Julian Stray, Assistant Curator, details the process followed by the BPMA Curatorial Department during the restoration of a blue airmail pillar box from the 1930s
Leaflet advertising the airmail service
Special post boxes for the collection of airmail were on British streets for less than nine years yet they continue to fascinate. Originally intended to be placed in prominent positions in London, by 1936, there were 139 in London and 174 in the provinces. Much of the interest in these boxes comes from the colour that they were painted: blue. This advertised the special facilities that they offered such as exceptionally late clearances.
For this reason and due to the general condition of the BPMA’s airmail pillar box (whilst on loan for an extended period it had been exhibited outdoors which caused its condition to deteriorate; some parts of the box were also missing and the box had been re-painted the incorrect colour a number of times) the exceptional decision was made by BPMA to restore it to an appearance contemporary to when it was in use during the mid 1930s. This would enable us to restore not only the pillar box, but also the story…
Airmail box being collected from its outdoor display area prior to restoration
The first step was to assess the extent of the damage to the box and undertake preliminary work. WD40 and Duck Oil were used to loosen bolts, screws and hinges in order to remove them. Wherever possible these were retained for later re-use.
The box was then stripped and shot blasted with aluminium oxide. Care was taken to preserve the sharpness of such features as the maker’s name (Carron), and the George V crown and cipher. Nitromors was used when necessary on some brass work.
The base of the box was bolted to a specially constructed steel pallet. This enables future safe storage, transport and exhibition and is a preferred option frequently employed by BPMA with other boxes in the collection.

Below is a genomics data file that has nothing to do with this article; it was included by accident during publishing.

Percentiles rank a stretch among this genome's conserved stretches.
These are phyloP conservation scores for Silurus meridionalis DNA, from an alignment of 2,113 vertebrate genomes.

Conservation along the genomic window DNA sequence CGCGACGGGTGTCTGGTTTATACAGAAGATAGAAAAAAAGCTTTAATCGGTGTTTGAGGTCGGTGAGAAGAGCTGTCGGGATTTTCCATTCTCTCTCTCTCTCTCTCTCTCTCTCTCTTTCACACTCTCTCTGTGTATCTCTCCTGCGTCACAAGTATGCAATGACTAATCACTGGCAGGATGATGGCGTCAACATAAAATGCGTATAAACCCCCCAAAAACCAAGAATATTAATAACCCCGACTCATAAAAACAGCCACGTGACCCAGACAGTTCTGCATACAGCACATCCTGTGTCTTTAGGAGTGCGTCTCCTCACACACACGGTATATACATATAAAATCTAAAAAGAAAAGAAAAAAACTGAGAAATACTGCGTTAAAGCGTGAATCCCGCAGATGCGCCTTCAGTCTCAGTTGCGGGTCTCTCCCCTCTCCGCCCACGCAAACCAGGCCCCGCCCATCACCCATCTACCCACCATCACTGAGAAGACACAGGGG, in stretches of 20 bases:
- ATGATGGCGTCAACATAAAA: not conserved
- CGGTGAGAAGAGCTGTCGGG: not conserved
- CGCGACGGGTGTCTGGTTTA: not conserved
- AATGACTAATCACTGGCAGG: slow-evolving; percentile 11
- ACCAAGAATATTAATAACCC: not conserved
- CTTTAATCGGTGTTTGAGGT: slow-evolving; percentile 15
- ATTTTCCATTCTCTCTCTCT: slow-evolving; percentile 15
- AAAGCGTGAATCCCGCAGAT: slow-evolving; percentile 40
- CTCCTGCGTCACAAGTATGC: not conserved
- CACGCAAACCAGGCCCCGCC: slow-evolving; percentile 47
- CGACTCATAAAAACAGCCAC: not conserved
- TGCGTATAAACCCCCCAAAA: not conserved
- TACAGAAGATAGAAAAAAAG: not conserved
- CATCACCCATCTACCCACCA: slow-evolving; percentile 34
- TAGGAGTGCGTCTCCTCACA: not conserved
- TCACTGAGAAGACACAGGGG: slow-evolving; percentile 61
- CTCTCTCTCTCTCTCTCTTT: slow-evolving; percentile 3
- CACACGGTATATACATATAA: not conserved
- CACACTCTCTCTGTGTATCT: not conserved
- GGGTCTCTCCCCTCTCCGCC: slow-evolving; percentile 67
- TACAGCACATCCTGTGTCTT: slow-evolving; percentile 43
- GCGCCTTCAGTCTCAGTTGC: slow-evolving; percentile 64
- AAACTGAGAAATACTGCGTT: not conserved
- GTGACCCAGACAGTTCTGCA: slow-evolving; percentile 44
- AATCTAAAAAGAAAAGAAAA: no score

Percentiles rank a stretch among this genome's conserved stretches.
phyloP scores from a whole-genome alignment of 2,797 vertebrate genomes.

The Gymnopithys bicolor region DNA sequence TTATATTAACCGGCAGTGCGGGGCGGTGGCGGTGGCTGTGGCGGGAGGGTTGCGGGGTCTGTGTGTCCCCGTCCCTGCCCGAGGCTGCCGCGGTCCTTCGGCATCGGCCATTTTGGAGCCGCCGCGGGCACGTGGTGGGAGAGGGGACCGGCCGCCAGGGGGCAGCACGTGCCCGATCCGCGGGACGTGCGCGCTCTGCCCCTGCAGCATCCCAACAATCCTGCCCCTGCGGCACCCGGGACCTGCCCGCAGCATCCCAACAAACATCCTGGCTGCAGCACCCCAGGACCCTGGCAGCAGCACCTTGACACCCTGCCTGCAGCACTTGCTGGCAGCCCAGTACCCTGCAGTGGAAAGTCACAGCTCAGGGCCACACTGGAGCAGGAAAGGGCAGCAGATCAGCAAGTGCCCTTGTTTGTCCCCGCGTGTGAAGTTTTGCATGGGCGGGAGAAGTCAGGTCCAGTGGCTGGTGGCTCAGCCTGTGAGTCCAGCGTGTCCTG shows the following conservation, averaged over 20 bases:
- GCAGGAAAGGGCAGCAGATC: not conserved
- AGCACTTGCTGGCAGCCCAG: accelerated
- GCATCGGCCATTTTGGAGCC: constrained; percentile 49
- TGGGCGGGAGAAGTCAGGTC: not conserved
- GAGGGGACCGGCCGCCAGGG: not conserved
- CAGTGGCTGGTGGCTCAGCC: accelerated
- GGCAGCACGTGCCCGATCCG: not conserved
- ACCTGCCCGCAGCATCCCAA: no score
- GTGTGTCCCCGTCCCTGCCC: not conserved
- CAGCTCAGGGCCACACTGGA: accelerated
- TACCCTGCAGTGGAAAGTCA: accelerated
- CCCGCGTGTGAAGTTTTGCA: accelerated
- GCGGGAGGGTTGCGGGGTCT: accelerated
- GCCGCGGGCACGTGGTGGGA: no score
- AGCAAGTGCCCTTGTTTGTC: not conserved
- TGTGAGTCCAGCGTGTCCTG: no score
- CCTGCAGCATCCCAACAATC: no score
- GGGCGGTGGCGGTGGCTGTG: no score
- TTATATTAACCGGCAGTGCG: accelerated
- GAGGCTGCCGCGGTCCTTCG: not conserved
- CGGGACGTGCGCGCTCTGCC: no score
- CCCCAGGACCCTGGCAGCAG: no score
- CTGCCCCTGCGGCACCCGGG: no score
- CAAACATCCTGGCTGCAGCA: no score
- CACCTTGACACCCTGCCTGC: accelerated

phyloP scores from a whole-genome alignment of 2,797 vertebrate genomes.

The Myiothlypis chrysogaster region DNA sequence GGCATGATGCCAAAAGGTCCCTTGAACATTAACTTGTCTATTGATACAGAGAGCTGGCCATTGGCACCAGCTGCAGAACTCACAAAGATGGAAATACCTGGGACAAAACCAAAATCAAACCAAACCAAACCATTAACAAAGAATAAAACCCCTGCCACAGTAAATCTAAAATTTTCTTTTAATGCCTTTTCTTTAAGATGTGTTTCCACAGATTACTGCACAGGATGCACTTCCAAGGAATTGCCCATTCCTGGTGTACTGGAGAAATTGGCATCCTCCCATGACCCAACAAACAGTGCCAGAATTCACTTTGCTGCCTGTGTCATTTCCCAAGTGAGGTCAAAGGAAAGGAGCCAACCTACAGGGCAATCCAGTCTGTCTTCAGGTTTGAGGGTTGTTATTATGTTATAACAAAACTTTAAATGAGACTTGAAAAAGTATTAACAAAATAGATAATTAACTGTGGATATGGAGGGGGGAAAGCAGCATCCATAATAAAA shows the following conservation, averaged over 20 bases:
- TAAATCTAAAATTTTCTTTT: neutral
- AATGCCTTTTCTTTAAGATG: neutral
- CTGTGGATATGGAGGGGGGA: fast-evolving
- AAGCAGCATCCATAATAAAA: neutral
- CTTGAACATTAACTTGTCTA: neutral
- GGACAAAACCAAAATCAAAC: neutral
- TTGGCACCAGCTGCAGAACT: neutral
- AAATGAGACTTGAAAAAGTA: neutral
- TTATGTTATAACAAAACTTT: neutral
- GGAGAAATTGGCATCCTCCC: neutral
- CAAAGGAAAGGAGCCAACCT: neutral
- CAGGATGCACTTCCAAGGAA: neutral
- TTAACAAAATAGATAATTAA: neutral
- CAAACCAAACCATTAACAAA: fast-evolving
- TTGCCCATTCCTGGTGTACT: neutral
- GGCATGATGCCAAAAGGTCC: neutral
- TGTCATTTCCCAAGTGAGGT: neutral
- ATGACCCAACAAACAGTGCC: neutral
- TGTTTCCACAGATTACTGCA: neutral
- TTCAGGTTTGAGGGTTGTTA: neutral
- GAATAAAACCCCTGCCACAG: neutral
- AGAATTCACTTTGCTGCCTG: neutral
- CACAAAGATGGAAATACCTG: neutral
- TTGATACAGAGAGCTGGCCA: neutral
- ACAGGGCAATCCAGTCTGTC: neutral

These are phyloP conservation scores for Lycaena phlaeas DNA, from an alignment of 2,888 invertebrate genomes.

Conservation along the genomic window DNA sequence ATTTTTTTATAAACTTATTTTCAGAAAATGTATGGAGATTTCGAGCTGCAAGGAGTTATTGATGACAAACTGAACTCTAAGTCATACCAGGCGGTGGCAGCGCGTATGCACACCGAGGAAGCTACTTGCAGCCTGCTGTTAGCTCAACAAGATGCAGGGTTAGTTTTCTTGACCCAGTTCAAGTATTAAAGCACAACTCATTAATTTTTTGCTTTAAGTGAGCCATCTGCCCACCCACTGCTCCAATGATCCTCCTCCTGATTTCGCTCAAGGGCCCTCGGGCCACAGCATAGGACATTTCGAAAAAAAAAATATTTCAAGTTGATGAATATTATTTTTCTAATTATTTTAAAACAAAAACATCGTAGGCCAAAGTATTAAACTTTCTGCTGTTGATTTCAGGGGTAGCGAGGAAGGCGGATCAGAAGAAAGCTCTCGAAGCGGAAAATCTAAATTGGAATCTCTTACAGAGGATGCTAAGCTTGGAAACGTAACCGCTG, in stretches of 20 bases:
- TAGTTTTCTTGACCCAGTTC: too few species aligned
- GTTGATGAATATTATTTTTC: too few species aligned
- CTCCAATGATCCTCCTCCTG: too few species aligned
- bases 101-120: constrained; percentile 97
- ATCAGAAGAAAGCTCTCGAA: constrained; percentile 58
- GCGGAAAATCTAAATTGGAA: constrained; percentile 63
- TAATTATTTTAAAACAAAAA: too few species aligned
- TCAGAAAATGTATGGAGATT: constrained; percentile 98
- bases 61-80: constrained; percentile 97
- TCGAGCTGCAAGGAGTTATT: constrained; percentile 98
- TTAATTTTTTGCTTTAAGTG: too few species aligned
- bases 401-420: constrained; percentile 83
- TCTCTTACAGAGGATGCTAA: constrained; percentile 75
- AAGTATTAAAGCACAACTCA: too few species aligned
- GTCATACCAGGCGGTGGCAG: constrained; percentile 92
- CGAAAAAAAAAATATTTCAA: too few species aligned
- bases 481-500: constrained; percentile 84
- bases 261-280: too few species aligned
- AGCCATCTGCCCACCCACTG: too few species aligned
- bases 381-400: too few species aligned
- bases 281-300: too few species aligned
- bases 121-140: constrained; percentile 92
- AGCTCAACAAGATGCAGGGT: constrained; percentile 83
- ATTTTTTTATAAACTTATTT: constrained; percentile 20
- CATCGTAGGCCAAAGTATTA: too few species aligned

Stripped, shot-blasted box painted with red oxide primer
Some original blow holes from the day the box was cast were smoothed out with filler, replicating a practice originally carried out in the foundry. The box was then carefully rubbed down to enable red-oxide primer to be applied. The box and cap were painted separately.
Filler applied to some parts of the pillar box where blow holes were most prevalent
Both the oval, enamel airmail sign on the cap, and the enamel ‘flag’ beneath the aperture were in quite poor condition. It was decided to conserve these in as original condition as possible and commission replicas to be fixed to the restored box. Restoration of the signs would have removed much that is original, and it is highly unlikely that more than a handful of original examples survive today. Such a curatorial decision permits the original signs to be available for research in their original and preserved condition.
Oval sign in original poor and damaged condition prior to return to the BPMA
Stocksigns, based at Redhill were engaged for the work of replicating the airmail signs. Founded in 1955, the company had purchased Burnham Signs (founded 1877) who, in turn, incorporated Garnier & Co. (established 1891). Garnier had been the original supplier of the small airmail signs to the Post Office in the 1930s. This commissioning was an attempt to preserve some continuity of provenance in the restoration.